morning I am pleased to support an open letter signed by over 50 entrepreneurs, leaders and experts from across the UK. This letter will be delivered to the successful party elected to government on Thursday evening.
The accompanying report, by The Entrepreneurs Network, “A Boost for British Businesses”, includes the ideas and policy proposals of a wide group of experts and entrepreneurs to ensure entrepreneurship flourishes in every region of the country.
Since the economic downturn and Brexit, small and medium-sized businesses have proven most resilient, creating over two thirds of all new jobs in the UK.
Yet, Sage’s research shows almost 70 per cent feel under-represented in government. Over half of British businesses pay their people through Sage, so we think we’ve got a responsibility to try and address that. When you consider the contribution they make in terms of uncertainty, it has never been more important for government – regardless of its political persuasion – to listen to British entrepreneurs.
Simplification is a theme that runs throughout the report. Whether in procurement, regulation, tax, skills or business support, the ability to simplify and unshackle our businesses from outdated policy and draconian legislation is key if we want to unlock their potential.
We have dozens of specific policy proposals, but I’ll focus on three that we are particularly passionate about: skills, digital, and exporting.
To address the skills deficit, let’s take forward Lord Young’s proposal to introduce an Enterprise Passport – a digital record of all extra-curricular and enterprise-related activities that students take part in throughout their education.
Also, Brexit negotiations will result in significant changes to the immigration system, and we don’t want to cut off the flow of talent. The report calls for immediate reforms, such as third-party sponsorship model for entrepreneurs and the employees in startups looking to scale.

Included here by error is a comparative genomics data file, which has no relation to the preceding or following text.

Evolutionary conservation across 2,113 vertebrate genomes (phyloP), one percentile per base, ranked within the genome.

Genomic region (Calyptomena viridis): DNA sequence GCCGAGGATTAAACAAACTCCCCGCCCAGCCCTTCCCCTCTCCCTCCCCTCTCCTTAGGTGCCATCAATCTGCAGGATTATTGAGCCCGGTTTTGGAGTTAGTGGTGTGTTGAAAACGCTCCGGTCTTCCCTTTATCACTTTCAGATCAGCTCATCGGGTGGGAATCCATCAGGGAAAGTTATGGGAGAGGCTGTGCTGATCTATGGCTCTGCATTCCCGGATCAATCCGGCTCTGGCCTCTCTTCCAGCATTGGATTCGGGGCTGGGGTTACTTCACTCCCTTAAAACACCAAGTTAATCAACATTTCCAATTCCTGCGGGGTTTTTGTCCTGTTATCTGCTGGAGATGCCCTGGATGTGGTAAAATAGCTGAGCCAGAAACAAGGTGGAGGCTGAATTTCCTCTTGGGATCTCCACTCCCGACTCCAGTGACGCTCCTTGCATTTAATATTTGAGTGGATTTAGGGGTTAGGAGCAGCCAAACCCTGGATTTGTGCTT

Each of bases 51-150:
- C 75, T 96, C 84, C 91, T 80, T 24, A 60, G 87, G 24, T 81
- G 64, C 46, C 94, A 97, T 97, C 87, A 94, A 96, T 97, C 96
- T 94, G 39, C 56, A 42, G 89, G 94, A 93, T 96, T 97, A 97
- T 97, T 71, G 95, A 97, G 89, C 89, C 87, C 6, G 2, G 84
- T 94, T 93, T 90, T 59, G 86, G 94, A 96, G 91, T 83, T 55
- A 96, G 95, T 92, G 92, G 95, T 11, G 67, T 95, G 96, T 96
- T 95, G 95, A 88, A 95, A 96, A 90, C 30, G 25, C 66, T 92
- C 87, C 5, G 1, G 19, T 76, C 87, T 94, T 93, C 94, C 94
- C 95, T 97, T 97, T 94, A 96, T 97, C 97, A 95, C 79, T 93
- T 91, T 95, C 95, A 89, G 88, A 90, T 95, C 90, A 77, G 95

Emerging technologies like machine learning and big data will be key to closing the UK’s productivity gap and boosting growth across the business community. With only 50 per cent of businesses embracing digital tools, we need measures that put digital transformation at the heart of the government’s agenda. A secretary of state at the heart of government, solely dedicated to driving a positive digital agenda across the business community is needed.
And there is much more we can do to open up public procurement opportunities to many more of Britain’s innovative businesses. Whether that’s ramping up investment in an online platform to rival America’s GSA Advantage and South Korea’s Koneps procurement system, or opening up more quality government data to enable entrepreneurs to build innovative businesses.
We still have a long way to go before we reach our exporting potential. When we surveyed our customers, half said that the most important factor for how government can support small business is helping to drive export opportunities.
Among other interventions, the government should look to successful exchange programmes and incubators run abroad, such as the Australian Landing Pads and Swiss Government’s CTI Market Entry Camps that provide short term operational bases for start-ups and scale-ups.
We call on the next Prime Minister to take action. The policies we put forward are not reliant on the vagaries of Brexit negotiations or major public spending commitments, and if realised, will give a clear signal that the UK is not only open for business, but the best place to start and grow a business, too.